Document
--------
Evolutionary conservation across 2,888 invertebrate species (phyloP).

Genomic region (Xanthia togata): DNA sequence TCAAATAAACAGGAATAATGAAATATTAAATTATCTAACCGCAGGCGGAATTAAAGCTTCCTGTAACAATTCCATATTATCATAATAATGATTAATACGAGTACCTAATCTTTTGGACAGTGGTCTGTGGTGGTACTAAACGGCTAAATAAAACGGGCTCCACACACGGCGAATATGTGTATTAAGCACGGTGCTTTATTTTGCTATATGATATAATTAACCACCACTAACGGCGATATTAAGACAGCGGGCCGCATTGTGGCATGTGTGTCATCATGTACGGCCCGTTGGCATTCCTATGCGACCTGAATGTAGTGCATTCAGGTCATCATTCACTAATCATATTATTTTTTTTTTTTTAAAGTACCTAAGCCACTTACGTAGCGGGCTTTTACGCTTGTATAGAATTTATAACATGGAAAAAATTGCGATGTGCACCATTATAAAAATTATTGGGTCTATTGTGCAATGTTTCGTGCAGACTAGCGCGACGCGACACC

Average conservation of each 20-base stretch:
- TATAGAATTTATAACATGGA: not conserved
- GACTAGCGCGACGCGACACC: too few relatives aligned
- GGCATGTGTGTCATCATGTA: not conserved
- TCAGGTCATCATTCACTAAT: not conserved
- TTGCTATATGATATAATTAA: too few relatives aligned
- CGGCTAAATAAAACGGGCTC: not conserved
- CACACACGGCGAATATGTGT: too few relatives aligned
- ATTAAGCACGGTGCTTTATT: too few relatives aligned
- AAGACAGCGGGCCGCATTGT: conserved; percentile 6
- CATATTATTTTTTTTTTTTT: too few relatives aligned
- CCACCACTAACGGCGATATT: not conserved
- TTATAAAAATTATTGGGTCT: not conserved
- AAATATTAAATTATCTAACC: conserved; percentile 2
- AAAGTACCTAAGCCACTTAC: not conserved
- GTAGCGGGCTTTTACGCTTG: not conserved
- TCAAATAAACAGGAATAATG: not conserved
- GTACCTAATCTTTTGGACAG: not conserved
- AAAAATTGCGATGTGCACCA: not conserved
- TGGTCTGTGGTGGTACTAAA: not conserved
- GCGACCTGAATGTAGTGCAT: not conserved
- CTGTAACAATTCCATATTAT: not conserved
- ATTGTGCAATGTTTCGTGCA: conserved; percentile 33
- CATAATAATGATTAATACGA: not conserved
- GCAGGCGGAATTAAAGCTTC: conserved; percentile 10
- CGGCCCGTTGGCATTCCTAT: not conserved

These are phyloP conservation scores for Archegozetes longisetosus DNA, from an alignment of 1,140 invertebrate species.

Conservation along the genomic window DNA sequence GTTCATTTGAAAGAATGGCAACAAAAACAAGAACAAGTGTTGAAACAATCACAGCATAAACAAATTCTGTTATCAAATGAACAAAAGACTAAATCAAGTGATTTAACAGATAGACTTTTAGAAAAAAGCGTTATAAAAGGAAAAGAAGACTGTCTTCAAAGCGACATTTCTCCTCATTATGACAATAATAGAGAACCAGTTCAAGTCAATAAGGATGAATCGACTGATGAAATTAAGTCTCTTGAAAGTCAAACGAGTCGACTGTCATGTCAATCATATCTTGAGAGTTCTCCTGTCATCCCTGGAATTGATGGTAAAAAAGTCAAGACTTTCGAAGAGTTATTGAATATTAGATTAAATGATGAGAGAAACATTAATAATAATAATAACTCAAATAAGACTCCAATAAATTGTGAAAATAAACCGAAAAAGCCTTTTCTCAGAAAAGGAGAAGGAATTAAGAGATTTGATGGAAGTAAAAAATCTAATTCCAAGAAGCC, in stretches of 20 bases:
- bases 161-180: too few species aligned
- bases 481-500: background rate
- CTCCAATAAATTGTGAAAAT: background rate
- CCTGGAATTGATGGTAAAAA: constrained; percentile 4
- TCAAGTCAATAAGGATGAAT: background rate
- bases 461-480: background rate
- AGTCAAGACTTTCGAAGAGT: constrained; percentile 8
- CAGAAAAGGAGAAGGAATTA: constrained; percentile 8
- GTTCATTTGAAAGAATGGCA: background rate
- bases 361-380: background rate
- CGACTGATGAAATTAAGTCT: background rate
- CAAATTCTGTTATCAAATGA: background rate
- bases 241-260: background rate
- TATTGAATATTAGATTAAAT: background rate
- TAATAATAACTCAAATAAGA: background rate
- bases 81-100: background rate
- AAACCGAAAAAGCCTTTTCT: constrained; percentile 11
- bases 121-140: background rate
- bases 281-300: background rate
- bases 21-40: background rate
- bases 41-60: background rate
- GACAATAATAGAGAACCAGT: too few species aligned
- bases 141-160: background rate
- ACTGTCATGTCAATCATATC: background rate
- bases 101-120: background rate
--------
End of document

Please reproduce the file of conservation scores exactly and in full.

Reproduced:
Evolutionary conservation across 2,888 invertebrate species (phyloP).

Genomic region (Xanthia togata): DNA sequence TCAAATAAACAGGAATAATGAAATATTAAATTATCTAACCGCAGGCGGAATTAAAGCTTCCTGTAACAATTCCATATTATCATAATAATGATTAATACGAGTACCTAATCTTTTGGACAGTGGTCTGTGGTGGTACTAAACGGCTAAATAAAACGGGCTCCACACACGGCGAATATGTGTATTAAGCACGGTGCTTTATTTTGCTATATGATATAATTAACCACCACTAACGGCGATATTAAGACAGCGGGCCGCATTGTGGCATGTGTGTCATCATGTACGGCCCGTTGGCATTCCTATGCGACCTGAATGTAGTGCATTCAGGTCATCATTCACTAATCATATTATTTTTTTTTTTTTAAAGTACCTAAGCCACTTACGTAGCGGGCTTTTACGCTTGTATAGAATTTATAACATGGAAAAAATTGCGATGTGCACCATTATAAAAATTATTGGGTCTATTGTGCAATGTTTCGTGCAGACTAGCGCGACGCGACACC

Average conservation of each 20-base stretch:
- TATAGAATTTATAACATGGA: not conserved
- GACTAGCGCGACGCGACACC: too few relatives aligned
- GGCATGTGTGTCATCATGTA: not conserved
- TCAGGTCATCATTCACTAAT: not conserved
- TTGCTATATGATATAATTAA: too few relatives aligned
- CGGCTAAATAAAACGGGCTC: not conserved
- CACACACGGCGAATATGTGT: too few relatives aligned
- ATTAAGCACGGTGCTTTATT: too few relatives aligned
- AAGACAGCGGGCCGCATTGT: conserved; percentile 6
- CATATTATTTTTTTTTTTTT: too few relatives aligned
- CCACCACTAACGGCGATATT: not conserved
- TTATAAAAATTATTGGGTCT: not conserved
- AAATATTAAATTATCTAACC: conserved; percentile 2
- AAAGTACCTAAGCCACTTAC: not conserved
- GTAGCGGGCTTTTACGCTTG: not conserved
- TCAAATAAACAGGAATAATG: not conserved
- GTACCTAATCTTTTGGACAG: not conserved
- AAAAATTGCGATGTGCACCA: not conserved
- TGGTCTGTGGTGGTACTAAA: not conserved
- GCGACCTGAATGTAGTGCAT: not conserved
- CTGTAACAATTCCATATTAT: not conserved
- ATTGTGCAATGTTTCGTGCA: conserved; percentile 33
- CATAATAATGATTAATACGA: not conserved
- GCAGGCGGAATTAAAGCTTC: conserved; percentile 10
- CGGCCCGTTGGCATTCCTAT: not conserved

These are phyloP conservation scores for Archegozetes longisetosus DNA, from an alignment of 1,140 invertebrate species.

Conservation along the genomic window DNA sequence GTTCATTTGAAAGAATGGCAACAAAAACAAGAACAAGTGTTGAAACAATCACAGCATAAACAAATTCTGTTATCAAATGAACAAAAGACTAAATCAAGTGATTTAACAGATAGACTTTTAGAAAAAAGCGTTATAAAAGGAAAAGAAGACTGTCTTCAAAGCGACATTTCTCCTCATTATGACAATAATAGAGAACCAGTTCAAGTCAATAAGGATGAATCGACTGATGAAATTAAGTCTCTTGAAAGTCAAACGAGTCGACTGTCATGTCAATCATATCTTGAGAGTTCTCCTGTCATCCCTGGAATTGATGGTAAAAAAGTCAAGACTTTCGAAGAGTTATTGAATATTAGATTAAATGATGAGAGAAACATTAATAATAATAATAACTCAAATAAGACTCCAATAAATTGTGAAAATAAACCGAAAAAGCCTTTTCTCAGAAAAGGAGAAGGAATTAAGAGATTTGATGGAAGTAAAAAATCTAATTCCAAGAAGCC, in stretches of 20 bases:
- bases 161-180: too few species aligned
- bases 481-500: background rate
- CTCCAATAAATTGTGAAAAT: background rate
- CCTGGAATTGATGGTAAAAA: constrained; percentile 4
- TCAAGTCAATAAGGATGAAT: background rate
- bases 461-480: background rate
- AGTCAAGACTTTCGAAGAGT: constrained; percentile 8
- CAGAAAAGGAGAAGGAATTA: constrained; percentile 8
- GTTCATTTGAAAGAATGGCA: background rate
- bases 361-380: background rate
- CGACTGATGAAATTAAGTCT: background rate
- CAAATTCTGTTATCAAATGA: background rate
- bases 241-260: background rate
- TATTGAATATTAGATTAAAT: background rate
- TAATAATAACTCAAATAAGA: background rate
- bases 81-100: background rate
- AAACCGAAAAAGCCTTTTCT: constrained; percentile 11
- bases 121-140: background rate
- bases 281-300: background rate
- bases 21-40: background rate
- bases 41-60: background rate
- GACAATAATAGAGAACCAGT: too few species aligned
- bases 141-160: background rate
- ACTGTCATGTCAATCATATC: background rate
- bases 101-120: background rate